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Ayn Rand said in Atlas Shrugged: "Happiness is the successful state of life, pain is an agent of death. Happiness is that state of consciousness which proceeds from the achievement of one’s values. A morality that dares to tell you to find happiness in the renunciation of your happiness - to value the failure of your values - is an insolent negation of morality." How should happiness be measured, if it can be at all? Which is healthier: happiness based upon achievement of one's values or happiness based upon relief from misery and terror? Should happiness be considered our most important pursuit in life? If not, what is more important? Or is happiness just a myth?


It is easy to make all sorts of assumptions about why an unhappy person would not value happiness; and indeed why seriousness might be seen as an alternative to happiness...

Or can we just say that if happiness is one's aspiration, then learning about the history of the slave trade, say, or watching the news, or indeed ageing are all to be avoided. And yet learning about the terrible things people can do to each other, and the history of the terrible things people have done to each other, is important - we can't imagine a life without it - and gives some people a great deal of pleasure; pleasure, as psychoanalysts might say, of various kinds. Anyone who has or knows children, or remembers being a child, will know how happy it can make them tormenting their siblings...

What are we going to have to do, what are we going to have to become, what are we going to have to renounce or ignore if we want to be happy?

...Happiness and the right to pursue it are sometimes wildly unrealistic as ideals; and, because wildly unrealistic, unconsciously self-destructive...

Because happiness is not always the kind of thing that can be pursued, we should view it, more often than not, as a lucky side effect but not a calculable or calculated end...

My three fairly obvious propositions are: first, in Freud's formulation from Civilisation and its Discontents, "happiness is something essentially subjective" (subjective I take it, in the sense of being not only personal but idiosyncratic). We can be surprised by what makes us happy, and it will not necessarily be something that makes other people happy...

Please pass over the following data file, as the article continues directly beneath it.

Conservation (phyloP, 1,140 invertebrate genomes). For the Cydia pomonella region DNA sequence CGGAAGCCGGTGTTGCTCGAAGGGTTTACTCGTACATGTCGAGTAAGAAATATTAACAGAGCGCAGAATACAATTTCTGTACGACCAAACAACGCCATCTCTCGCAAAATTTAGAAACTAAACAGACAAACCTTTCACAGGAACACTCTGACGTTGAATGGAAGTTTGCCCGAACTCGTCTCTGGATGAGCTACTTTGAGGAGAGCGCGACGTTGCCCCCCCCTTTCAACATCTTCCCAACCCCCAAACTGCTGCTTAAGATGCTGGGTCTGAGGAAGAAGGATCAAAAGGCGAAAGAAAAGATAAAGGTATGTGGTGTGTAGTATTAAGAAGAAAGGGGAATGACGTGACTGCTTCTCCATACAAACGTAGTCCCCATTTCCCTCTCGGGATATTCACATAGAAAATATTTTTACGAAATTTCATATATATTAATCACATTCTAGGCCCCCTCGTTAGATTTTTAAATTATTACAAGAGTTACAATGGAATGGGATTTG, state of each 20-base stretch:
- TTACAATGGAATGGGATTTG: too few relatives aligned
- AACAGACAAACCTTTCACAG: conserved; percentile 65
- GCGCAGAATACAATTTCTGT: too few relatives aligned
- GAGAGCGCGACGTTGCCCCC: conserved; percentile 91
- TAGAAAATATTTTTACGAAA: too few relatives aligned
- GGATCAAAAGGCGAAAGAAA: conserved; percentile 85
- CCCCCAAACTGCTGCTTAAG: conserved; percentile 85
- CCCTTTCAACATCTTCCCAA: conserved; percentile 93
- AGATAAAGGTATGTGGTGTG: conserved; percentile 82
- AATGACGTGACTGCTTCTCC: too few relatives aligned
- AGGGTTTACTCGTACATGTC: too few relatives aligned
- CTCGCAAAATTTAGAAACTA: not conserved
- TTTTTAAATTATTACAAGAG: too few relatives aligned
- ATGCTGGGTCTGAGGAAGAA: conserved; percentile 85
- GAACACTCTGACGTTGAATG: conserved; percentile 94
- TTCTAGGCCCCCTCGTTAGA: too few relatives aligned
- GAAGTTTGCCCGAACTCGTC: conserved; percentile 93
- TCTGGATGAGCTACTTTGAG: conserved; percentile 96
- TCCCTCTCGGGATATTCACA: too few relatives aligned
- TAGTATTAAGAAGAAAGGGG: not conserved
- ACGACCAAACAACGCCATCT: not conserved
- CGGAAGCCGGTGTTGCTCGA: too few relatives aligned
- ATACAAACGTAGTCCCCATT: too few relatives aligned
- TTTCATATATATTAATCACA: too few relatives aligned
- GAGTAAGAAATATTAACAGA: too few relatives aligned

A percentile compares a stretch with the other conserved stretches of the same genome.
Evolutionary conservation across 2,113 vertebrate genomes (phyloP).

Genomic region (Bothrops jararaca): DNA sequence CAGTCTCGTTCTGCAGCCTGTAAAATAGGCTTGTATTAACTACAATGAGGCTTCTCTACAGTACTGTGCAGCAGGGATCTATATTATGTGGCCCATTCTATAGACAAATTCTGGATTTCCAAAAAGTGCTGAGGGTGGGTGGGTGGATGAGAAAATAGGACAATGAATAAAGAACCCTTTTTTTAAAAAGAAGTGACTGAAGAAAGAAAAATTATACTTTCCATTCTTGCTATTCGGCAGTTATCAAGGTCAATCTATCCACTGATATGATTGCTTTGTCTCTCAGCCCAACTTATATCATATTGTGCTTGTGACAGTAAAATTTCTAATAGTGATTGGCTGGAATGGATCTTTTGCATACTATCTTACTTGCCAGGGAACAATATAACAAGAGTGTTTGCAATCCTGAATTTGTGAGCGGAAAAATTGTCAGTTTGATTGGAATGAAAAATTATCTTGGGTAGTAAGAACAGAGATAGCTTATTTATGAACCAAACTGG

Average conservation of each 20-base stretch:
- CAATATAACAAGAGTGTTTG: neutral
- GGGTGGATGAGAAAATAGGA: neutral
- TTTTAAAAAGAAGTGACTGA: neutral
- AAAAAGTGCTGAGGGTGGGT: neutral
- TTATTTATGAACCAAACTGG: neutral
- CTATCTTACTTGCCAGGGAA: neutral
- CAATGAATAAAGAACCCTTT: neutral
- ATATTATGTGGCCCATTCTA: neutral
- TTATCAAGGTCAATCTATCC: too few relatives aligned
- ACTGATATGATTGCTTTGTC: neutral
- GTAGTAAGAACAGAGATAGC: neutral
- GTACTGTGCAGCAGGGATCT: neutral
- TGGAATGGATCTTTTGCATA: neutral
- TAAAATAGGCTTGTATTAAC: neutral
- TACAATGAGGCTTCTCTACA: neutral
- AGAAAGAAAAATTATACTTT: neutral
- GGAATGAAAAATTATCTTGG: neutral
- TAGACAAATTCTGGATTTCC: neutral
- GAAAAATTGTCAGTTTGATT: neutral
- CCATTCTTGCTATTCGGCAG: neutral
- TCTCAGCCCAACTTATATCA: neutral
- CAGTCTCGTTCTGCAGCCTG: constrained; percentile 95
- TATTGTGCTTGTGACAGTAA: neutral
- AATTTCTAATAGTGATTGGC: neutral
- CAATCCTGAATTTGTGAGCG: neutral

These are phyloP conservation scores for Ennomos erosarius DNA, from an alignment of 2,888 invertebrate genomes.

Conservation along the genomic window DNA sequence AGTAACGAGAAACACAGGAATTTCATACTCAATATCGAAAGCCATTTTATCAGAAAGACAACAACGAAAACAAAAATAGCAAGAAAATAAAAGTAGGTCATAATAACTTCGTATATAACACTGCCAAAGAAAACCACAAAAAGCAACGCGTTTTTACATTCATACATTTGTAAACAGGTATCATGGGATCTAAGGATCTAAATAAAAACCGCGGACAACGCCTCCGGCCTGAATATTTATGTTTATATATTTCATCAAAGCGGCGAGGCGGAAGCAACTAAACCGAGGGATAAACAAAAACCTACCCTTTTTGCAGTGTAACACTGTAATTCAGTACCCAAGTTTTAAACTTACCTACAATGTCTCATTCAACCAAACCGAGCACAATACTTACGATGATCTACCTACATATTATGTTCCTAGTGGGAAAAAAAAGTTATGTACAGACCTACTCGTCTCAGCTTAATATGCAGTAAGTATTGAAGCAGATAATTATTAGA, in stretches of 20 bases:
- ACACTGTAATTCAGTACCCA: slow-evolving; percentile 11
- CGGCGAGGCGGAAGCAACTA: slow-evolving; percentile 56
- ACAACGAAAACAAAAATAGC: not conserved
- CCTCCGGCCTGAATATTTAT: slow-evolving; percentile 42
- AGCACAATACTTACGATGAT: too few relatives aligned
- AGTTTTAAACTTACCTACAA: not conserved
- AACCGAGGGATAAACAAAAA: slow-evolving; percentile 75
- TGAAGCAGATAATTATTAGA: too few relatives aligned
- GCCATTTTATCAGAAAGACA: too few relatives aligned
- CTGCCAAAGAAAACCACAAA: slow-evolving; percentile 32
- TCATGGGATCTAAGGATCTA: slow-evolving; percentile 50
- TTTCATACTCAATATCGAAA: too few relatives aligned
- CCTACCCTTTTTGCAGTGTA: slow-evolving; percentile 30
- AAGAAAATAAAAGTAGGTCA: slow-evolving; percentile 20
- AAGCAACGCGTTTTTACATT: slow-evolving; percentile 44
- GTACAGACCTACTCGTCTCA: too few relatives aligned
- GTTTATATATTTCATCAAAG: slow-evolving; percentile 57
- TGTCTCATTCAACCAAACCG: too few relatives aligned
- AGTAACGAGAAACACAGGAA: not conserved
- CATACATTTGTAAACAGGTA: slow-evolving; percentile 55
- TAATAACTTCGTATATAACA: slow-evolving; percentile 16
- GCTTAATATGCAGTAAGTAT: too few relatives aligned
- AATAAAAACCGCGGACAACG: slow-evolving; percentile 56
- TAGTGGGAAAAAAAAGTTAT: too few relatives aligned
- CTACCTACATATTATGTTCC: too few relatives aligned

Second, bad things can make us happy - and by bad things I mean things consensually agreed to be unacceptable. It clearly makes some people happy to live in a world without Jews, or homosexuals, or immigrants, and so on. There are also what we might call genuinely bad things, like seriously harming people and other animals, that gives some people the pleasure they most crave... Cruelty can make people happy... So put briefly - as every child and therefore every adult knows - being bad can make you happy. Happiness is subjective, it takes many forms, and one of its forms is immorality.

Last but not least - though the least exciting - is the third point: some people like being unhappy. Indeed for some people their lives can be construed as the pursuit of unhappiness. It is astounding the lengths to which some people will go to be unhappy, to contrive their own misery, as though happiness itself were a phobic object and held terrors.

...if we are convinced of anything now we are convinced that we are pleasure-seeking creatures, who want to minimise the pain and frustration of our lives... But the pursuit of happiness, like the pursuit of liberty - the utopian political projects of the 20th century - has legitimated some of the worst crimes of contemporary history across the political spectrum.

Over the moon: Adam Phillips on the happiness myth


Original posting by Braincrave Second Life staff on Sep 9, 2010 at http://www.braincrave.com/viewblog.php?id=319

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